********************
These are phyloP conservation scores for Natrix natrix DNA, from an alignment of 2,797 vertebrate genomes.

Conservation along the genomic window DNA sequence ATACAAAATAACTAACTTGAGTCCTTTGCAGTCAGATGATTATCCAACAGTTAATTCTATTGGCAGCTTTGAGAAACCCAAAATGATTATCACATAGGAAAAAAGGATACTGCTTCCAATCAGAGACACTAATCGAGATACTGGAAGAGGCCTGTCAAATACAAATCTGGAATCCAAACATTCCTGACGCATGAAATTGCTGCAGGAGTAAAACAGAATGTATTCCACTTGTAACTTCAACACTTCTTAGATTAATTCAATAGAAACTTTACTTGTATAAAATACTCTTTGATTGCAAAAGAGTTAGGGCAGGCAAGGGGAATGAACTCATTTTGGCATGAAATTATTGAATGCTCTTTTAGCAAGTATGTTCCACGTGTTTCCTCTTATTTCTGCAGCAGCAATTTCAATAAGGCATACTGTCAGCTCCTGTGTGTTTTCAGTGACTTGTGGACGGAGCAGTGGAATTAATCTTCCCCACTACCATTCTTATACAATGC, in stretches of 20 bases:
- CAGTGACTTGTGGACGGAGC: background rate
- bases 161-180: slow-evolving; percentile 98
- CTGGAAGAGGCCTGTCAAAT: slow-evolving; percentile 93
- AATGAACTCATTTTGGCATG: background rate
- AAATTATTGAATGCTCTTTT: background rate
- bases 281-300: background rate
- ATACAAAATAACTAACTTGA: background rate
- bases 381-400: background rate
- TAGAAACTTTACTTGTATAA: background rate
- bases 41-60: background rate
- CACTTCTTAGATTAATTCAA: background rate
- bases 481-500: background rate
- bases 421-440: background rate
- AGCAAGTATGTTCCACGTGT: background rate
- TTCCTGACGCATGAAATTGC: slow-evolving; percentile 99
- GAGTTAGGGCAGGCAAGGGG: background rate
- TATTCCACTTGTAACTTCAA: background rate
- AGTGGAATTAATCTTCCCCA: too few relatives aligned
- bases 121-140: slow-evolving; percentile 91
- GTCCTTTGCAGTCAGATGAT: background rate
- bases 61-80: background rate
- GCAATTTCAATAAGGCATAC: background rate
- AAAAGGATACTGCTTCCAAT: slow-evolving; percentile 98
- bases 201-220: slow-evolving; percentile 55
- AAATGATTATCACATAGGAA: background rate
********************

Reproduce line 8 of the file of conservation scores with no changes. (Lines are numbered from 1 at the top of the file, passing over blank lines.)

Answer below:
- bases 281-300: background rate